A small, centrally located hall offered access to a bedroom, a bathroom with a toilet, a kitchen with a pantry and the adjacent servant room – all situated on one side. The opposite section comprised a dining room and a study, arranged enfilade. The usable area of the flat was about 100 m2. The architecture of those villas exemplifies the mature, well thought out Modernist construction style of the late 1930s. Their right proportions, as well as numerous solutions – both functional and visually attractive – applied to the terraces, balconies and the façade arcades, make these buildings a valuable item on the map of the development projects implemented at the Central Industrial Region time.
We leave the office worker estate and walk in the direction of the extant Modernist chapel (at the parish of St. Stanislaus the Bishop) designed by Leon Dietz d’Arma. Currently used as a cemetery chapel by the congregation, it is hardly open to tourists. This chapel is the only surviving building of the type dating from the time of the Central Industrial Region development.
Now, the Route gives us an opportunity to see the urban layout exemplified by a housing estate for foremen. It is different from the other urban layouts found in Pustków. The houses for foremen (today: 28 and 28 Pustków-Osiedle street) resemble the present-day blocks of flats. Each family was allowed a usable area of 65m2. Four flats were situated on two floors, accessed from the centrally located stairwell. The house intended for bachelors was additionally equipped with servant rooms, as well as the loggias on the garden façade. The compact appearance of the foremen’s buildings was similar as in the CIR developments in other towns.
The last – optional – site on the Route is the gate building complex of the Pustków plant – currently, the gate of the Lerg S.A. company (at 59d Pustków-Osiedle street). The plant is not open to tourists, but we can see two buildings at the gate, which go back to the CIR period.
Characteristic here is the semi-circular yard in front of the entrance. The buildings around the gate were office buildings, but they included separate porter’s lodges: one for ordinary and one for office workers.
The construction of the plant began in 1937, in the Pustków-Las locality. The military management of the Lignoza company in Katowice decided – in agreement with the local military authorities – to launch the production of formalin, necessary for producing plastics. Also, the plant was to manufacture incendiary materials and explosives.
Out of the 600 hectares held by the company, the plant premises were to occupy an area of 163 hectares. The location of the plant in a forest, among tall trees, was dictated by the military production requirements in terms of security. Due to the specific production, which required adequate air circulation ensured by an appropriate location of the buildings, they were arranged along an orthogonal road network. The plant included the departments of pyrotechnics, nitro-compounds and incendiary munitions, as well as a general, mechanical and plastic departments. The railway tracks on the premises had three branches, each with a separate siding.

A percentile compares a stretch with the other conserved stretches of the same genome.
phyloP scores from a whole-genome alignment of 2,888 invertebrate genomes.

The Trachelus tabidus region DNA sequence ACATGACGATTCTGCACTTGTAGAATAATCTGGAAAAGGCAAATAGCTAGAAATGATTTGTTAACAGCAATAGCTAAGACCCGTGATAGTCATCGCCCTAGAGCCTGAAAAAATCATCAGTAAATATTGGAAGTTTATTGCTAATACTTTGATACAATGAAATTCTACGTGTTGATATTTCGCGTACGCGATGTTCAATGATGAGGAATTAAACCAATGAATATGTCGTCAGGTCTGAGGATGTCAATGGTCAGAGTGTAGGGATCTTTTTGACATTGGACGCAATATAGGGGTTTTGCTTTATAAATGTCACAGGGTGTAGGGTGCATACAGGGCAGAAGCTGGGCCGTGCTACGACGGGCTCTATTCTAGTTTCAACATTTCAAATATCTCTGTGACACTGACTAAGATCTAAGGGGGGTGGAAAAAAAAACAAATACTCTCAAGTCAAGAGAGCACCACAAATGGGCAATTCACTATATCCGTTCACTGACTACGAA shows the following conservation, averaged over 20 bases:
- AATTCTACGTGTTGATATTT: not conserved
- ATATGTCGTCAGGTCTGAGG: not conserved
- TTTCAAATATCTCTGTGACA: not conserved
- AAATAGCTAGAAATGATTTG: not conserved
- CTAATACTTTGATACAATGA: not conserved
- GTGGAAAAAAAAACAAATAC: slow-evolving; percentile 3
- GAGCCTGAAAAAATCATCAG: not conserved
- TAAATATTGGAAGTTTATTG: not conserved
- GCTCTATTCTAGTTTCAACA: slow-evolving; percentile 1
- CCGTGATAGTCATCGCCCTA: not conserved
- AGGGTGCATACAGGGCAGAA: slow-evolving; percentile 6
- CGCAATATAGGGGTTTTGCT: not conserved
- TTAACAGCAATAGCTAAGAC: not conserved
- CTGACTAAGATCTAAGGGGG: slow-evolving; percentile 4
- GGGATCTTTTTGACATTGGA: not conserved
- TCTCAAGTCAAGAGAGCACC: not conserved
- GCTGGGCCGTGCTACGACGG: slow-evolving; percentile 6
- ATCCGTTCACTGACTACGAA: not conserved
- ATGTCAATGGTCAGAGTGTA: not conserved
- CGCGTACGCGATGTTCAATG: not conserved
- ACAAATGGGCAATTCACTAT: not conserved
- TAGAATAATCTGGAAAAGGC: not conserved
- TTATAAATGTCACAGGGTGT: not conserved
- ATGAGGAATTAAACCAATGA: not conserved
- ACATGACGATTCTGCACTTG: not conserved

The construction of the plant required observing the security and military secrecy standards. Any documents issued were recorded in the registers, and the designs used during the construction were numbered. When no longer needed, they were immediately burnt in the presence of a formally appointed board.
The entrance complex, which is the last item on our Route, consisted of two identical buildings. One was intended for the technical and administrative staff. Its ground floor was adapted for a porter’s lodge and a guardroom, a register room, the accounting and administration department rooms, and a reception room (with a waiting room). Upstairs were the director’s office, the plant technical office, a conference room, the expedition department and administrative rooms. The attic was not used. The basement contained the archive and the plant security rooms.
The other building contained a separate porter’s lodge for manual workers, with a cloakroom, bathrooms and toilets. There were also a medical room and a vast multi-purpose hall. Upstairs, the same layout was applied, which was dictated by the large number of the plant workers.
The buildings were placed at right angles to the main road. Their architecture was determined by the subdivision of the whole contour into three differentiated shapes. The aesthetic ideas applied here included the single vertical window in the administrative section, rounded front corners of the shorter side of the building, and the symmetric subdivision of the elevation by means of windows. In the office worker entrance building, a very tall narrow window was added, which let more daylight into the corridor.
The quality of the finish was varied too: in the office worker building better quality materials were used. The stairs were of granite (adorned with the plant logo), with well-profiled curved banisters. Ceramic floor tiles formed colourful motifs. In other plant buildings, no decorative elements were introduced – their looks were simple, neat and functional. In 2009, Lerg S.A. became the new name of the plant.
Having visited the entrance buildings, we return to Kolejowa street and head for the nearest bus stop.